I can’t say that I’m all that surprised that Frederik Pohl has died. I can say that I am shocked, depressed and shaken-to-the-core that Frederik Pohl is no longer with us.
I am sure that the dichotomy of feeling is something I share with most of the rest of you. We acknowledge that anyone 93 years young is at the far end of the Bell Curve; that they will be gone sooner rather than later, but this is an abstract and often deliberately ignored fact. Somehow, somewhere, we harbor the irrational belief that the status quo will be maintained. When we wake up in the morning, all of our old friends will still be with us, regardless of the reality imposed by the cold equations of life.
Frederik Pohl has always been a part of my life. Always. My early exposure to science fiction was influenced by his work as an agent, though I didn’t know it; his editorial work provided hundreds, if not thousands of hours of reading pleasure, though I was only dimly aware of his hand; his novels and short stories opened up new and exciting territory for the field, something he has been doing for decades, though it was only later in life that I came to truly appreciate how revolutionary his writings were.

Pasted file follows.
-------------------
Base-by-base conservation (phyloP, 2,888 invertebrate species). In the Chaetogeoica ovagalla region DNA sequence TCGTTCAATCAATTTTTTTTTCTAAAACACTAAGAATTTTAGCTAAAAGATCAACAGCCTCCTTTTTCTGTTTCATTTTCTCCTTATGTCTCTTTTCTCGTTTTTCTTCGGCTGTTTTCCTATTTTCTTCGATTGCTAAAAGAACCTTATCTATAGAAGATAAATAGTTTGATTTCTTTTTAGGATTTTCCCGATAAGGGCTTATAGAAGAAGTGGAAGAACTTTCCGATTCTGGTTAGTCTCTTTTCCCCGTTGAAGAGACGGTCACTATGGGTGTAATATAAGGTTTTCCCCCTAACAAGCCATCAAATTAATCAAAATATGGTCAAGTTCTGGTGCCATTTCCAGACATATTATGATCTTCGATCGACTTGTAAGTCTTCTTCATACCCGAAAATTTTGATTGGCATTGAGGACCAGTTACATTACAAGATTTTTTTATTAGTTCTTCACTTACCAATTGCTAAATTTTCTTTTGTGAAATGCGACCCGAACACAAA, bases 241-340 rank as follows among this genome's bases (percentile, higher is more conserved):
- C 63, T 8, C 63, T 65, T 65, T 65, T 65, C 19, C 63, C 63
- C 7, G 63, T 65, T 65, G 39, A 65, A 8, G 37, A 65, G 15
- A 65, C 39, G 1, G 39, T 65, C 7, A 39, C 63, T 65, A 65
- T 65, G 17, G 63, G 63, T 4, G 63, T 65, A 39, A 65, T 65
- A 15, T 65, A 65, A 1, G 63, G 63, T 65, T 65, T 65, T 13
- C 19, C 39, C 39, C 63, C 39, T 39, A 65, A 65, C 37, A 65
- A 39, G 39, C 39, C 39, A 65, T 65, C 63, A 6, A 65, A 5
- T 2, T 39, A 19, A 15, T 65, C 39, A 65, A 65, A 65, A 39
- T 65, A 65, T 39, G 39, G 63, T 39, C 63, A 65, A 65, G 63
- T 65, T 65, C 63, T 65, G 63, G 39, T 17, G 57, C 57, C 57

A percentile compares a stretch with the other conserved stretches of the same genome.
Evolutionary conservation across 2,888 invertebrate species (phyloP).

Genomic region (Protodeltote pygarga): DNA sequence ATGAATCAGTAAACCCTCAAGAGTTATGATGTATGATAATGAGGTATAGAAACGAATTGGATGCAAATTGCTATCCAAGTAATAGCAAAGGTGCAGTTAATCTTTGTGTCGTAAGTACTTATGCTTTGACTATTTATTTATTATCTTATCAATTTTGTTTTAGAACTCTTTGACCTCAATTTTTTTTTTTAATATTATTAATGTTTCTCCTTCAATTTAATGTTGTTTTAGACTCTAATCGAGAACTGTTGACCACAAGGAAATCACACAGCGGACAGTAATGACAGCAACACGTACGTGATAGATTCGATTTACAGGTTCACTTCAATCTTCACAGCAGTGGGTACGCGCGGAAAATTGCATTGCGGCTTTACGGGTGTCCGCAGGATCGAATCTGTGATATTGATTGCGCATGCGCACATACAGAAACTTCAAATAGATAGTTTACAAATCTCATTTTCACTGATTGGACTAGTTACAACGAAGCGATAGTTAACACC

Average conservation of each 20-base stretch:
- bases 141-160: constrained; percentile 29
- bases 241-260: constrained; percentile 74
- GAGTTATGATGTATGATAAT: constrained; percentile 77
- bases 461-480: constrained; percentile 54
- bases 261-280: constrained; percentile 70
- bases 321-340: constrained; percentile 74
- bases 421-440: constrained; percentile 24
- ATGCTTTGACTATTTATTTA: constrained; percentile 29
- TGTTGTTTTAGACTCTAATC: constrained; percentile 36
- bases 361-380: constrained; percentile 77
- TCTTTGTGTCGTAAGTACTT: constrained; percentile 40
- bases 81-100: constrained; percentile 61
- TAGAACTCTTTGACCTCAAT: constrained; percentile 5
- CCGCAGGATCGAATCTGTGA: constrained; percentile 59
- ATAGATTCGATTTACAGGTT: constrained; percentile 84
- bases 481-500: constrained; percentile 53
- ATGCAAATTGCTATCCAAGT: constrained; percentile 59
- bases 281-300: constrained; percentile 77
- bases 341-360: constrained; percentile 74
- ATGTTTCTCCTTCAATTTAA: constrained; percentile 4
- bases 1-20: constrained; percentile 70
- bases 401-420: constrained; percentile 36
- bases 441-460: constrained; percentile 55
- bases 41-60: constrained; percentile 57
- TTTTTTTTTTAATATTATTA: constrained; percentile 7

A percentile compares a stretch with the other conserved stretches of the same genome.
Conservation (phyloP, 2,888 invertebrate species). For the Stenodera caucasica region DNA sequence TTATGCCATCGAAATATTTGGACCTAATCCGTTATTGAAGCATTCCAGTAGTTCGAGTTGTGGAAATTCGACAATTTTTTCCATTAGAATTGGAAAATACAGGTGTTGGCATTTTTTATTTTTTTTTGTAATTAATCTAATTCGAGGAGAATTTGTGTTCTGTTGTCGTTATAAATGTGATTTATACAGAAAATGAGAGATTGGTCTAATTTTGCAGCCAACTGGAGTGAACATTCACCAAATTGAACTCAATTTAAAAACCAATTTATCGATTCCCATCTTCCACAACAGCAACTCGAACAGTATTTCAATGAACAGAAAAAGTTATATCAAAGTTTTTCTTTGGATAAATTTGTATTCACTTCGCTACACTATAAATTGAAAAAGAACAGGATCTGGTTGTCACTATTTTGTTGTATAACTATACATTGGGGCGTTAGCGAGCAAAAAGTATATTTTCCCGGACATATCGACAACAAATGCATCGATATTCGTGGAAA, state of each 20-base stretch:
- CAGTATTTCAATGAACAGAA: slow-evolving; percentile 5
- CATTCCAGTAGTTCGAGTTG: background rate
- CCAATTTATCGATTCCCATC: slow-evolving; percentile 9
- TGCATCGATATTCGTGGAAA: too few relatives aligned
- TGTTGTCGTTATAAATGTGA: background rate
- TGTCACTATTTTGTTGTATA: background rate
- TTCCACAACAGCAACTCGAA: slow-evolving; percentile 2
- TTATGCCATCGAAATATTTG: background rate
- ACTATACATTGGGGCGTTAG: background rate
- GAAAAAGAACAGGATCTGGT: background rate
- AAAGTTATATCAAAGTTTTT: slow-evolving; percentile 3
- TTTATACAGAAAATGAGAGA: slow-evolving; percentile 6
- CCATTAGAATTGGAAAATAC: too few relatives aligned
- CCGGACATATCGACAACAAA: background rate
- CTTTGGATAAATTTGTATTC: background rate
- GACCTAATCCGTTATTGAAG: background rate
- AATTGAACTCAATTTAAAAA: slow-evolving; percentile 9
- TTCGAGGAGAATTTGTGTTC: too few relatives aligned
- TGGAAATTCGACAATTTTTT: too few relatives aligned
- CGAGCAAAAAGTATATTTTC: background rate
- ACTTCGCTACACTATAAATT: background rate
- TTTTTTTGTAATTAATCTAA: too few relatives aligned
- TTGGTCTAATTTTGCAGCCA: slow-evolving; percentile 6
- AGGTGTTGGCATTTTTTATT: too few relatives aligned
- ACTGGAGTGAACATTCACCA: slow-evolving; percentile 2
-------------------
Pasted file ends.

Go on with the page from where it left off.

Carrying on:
I am so glad that I was able to meet him personally on a few occasions, proud of having been able to work with him briefly (a World Future Society conference); grateful that luck and circumstance allows Amazing Stories to claim his first publication (a poem) and what may have been his last formal interview (R. K. Troughton’s Grand Master Series).
Above all, I’m thankful that he so consistently produced work, fiction and non-fiction alike, that I was able to enjoy for decades. Works that really made me think, opened my eyes, posed hard and interesting questions. I know I am a better person for having known and read Frederik Pohl.
“But since it falls unto my lot
That I should rise and you should not
I’ll gently rise and softly call
Good night and joy be with you all”
The Parting Glass